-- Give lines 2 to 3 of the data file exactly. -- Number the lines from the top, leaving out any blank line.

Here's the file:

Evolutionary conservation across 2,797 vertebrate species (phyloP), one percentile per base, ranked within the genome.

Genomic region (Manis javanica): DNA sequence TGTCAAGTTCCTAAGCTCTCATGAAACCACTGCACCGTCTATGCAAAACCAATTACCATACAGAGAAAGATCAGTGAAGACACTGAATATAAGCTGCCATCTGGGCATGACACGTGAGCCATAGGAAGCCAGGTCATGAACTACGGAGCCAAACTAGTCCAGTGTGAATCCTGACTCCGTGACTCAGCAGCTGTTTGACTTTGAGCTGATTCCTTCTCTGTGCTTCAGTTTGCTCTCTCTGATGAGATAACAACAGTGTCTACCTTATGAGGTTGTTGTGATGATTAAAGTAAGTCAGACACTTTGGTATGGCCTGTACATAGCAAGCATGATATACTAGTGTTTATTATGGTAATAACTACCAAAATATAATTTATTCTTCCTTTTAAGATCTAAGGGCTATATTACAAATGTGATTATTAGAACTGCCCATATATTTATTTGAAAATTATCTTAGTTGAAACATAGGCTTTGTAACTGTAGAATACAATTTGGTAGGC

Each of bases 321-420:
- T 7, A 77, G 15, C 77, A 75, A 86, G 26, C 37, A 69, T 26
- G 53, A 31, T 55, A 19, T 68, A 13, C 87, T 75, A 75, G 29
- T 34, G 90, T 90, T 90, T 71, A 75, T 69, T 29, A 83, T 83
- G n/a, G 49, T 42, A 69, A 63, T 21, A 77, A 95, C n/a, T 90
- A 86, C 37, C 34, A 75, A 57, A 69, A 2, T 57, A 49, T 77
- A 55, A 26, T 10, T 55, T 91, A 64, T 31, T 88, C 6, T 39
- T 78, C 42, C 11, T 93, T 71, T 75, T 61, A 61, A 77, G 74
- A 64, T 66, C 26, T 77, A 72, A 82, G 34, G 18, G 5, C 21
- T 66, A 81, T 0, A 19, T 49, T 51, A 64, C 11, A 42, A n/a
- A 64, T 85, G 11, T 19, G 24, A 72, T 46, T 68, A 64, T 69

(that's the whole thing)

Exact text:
Genomic region (Manis javanica): DNA sequence TGTCAAGTTCCTAAGCTCTCATGAAACCACTGCACCGTCTATGCAAAACCAATTACCATACAGAGAAAGATCAGTGAAGACACTGAATATAAGCTGCCATCTGGGCATGACACGTGAGCCATAGGAAGCCAGGTCATGAACTACGGAGCCAAACTAGTCCAGTGTGAATCCTGACTCCGTGACTCAGCAGCTGTTTGACTTTGAGCTGATTCCTTCTCTGTGCTTCAGTTTGCTCTCTCTGATGAGATAACAACAGTGTCTACCTTATGAGGTTGTTGTGATGATTAAAGTAAGTCAGACACTTTGGTATGGCCTGTACATAGCAAGCATGATATACTAGTGTTTATTATGGTAATAACTACCAAAATATAATTTATTCTTCCTTTTAAGATCTAAGGGCTATATTACAAATGTGATTATTAGAACTGCCCATATATTTATTTGAAAATTATCTTAGTTGAAACATAGGCTTTGTAACTGTAGAATACAATTTGGTAGGC

Each of bases 321-420: